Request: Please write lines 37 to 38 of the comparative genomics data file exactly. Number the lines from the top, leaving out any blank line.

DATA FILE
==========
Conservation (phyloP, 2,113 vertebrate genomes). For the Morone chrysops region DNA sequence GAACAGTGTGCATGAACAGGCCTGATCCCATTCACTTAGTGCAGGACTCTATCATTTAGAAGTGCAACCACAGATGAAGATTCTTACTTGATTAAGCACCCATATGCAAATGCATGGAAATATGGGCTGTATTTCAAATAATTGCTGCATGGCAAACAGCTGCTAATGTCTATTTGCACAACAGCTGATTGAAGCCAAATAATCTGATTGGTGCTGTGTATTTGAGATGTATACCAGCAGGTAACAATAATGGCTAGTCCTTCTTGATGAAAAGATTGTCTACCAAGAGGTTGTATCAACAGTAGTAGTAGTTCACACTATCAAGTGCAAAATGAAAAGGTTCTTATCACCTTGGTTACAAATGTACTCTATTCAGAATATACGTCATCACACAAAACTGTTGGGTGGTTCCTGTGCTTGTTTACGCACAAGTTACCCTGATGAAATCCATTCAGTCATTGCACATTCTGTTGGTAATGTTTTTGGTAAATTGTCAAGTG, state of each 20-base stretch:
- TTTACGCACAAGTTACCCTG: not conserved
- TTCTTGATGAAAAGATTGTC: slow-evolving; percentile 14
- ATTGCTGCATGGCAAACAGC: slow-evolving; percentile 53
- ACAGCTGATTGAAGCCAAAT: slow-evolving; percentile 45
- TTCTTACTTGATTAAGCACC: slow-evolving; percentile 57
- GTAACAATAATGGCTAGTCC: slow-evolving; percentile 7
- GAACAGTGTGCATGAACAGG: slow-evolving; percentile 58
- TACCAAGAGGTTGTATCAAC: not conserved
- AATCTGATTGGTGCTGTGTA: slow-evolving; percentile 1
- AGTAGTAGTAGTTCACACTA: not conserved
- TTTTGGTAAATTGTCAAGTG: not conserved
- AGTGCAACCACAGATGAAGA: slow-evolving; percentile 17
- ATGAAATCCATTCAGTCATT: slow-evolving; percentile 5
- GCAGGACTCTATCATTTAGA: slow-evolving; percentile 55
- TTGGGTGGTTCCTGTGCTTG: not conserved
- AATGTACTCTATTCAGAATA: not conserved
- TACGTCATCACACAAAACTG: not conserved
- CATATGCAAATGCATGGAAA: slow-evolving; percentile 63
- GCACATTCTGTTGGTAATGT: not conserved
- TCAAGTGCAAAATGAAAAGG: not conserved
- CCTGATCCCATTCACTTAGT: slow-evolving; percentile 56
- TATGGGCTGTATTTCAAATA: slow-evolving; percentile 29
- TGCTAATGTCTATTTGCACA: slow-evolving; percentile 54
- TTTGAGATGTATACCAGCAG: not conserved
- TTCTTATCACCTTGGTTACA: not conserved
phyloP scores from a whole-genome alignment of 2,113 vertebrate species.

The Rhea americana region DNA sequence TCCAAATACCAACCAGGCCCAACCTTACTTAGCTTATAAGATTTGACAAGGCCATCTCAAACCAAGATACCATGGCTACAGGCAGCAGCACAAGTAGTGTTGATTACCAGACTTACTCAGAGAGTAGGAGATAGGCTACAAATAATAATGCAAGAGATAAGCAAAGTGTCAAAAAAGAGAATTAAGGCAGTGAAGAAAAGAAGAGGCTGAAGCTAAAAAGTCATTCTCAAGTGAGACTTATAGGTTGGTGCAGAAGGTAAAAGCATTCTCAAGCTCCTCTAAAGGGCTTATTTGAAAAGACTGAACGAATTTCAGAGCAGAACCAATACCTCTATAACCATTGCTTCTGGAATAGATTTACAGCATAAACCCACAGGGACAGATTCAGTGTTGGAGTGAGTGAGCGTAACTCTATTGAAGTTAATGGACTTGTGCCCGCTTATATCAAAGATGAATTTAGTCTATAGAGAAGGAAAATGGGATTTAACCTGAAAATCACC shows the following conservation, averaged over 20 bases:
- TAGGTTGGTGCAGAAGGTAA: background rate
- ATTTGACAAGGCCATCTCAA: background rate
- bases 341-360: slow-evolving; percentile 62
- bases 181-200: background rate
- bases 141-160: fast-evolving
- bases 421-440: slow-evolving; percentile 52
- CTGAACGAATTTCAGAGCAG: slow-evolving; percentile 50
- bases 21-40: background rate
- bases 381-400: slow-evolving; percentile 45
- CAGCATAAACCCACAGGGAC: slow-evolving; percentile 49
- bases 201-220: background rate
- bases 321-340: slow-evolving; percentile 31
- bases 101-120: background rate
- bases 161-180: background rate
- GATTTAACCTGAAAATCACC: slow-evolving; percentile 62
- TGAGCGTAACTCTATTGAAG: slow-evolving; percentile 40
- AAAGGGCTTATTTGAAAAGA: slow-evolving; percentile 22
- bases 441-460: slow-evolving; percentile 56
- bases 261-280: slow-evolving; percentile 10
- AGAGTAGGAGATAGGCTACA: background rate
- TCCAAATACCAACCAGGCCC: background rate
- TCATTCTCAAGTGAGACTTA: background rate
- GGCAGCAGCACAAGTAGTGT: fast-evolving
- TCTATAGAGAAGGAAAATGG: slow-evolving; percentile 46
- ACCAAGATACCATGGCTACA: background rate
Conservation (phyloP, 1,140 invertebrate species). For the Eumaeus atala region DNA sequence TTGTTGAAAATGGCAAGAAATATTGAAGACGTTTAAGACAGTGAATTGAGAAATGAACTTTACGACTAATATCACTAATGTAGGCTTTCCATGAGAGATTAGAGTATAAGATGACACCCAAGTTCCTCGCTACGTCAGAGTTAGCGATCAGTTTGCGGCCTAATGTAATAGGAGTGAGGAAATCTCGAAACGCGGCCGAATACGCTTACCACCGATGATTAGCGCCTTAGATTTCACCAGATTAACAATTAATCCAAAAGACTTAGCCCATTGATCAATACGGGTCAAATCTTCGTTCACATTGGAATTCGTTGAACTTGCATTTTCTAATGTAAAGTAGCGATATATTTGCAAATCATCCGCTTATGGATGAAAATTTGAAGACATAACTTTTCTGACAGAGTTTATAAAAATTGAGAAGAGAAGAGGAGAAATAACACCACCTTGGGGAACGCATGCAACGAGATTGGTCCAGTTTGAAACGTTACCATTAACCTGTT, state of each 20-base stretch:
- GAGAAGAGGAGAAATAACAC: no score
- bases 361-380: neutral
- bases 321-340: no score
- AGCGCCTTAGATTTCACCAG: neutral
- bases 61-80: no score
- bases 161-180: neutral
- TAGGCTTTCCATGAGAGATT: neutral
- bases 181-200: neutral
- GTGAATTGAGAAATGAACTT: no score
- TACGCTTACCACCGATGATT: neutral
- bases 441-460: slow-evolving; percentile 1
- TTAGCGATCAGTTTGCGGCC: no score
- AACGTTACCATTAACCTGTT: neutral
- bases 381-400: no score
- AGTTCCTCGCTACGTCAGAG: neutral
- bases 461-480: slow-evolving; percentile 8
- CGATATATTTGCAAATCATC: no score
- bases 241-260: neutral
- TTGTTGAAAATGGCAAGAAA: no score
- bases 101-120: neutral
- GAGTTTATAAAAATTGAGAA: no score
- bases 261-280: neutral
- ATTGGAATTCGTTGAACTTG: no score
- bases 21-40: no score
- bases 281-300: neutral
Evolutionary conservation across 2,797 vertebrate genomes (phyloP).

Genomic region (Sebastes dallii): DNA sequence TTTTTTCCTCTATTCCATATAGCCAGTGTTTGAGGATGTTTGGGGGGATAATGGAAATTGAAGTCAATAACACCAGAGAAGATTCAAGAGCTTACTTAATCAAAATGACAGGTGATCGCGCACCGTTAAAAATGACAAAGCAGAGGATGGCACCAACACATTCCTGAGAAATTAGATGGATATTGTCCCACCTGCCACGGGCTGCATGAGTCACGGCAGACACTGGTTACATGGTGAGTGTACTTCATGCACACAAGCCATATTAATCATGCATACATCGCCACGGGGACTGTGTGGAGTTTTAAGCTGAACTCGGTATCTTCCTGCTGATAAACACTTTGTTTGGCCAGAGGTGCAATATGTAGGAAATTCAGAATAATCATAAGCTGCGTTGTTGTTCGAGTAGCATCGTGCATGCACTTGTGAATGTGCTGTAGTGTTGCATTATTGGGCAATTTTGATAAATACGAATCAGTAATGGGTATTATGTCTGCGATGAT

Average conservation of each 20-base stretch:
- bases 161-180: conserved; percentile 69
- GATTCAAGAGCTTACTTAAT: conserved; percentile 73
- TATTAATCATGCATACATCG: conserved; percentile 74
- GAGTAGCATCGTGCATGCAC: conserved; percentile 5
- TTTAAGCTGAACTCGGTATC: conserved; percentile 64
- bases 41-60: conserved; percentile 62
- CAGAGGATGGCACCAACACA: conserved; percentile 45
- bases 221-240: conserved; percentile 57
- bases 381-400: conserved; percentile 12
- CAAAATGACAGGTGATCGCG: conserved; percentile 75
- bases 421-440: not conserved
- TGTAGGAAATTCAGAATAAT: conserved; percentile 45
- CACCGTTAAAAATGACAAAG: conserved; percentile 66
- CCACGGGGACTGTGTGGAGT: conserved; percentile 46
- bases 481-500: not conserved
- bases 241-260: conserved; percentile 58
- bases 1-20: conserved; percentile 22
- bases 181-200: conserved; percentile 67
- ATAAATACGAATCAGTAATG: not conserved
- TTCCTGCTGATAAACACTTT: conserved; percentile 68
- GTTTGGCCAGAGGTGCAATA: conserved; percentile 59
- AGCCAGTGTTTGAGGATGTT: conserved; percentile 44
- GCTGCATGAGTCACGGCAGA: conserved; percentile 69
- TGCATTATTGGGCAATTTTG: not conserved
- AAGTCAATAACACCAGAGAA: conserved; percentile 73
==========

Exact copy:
- bases 381-400: slow-evolving; percentile 45
- CAGCATAAACCCACAGGGAC: slow-evolving; percentile 49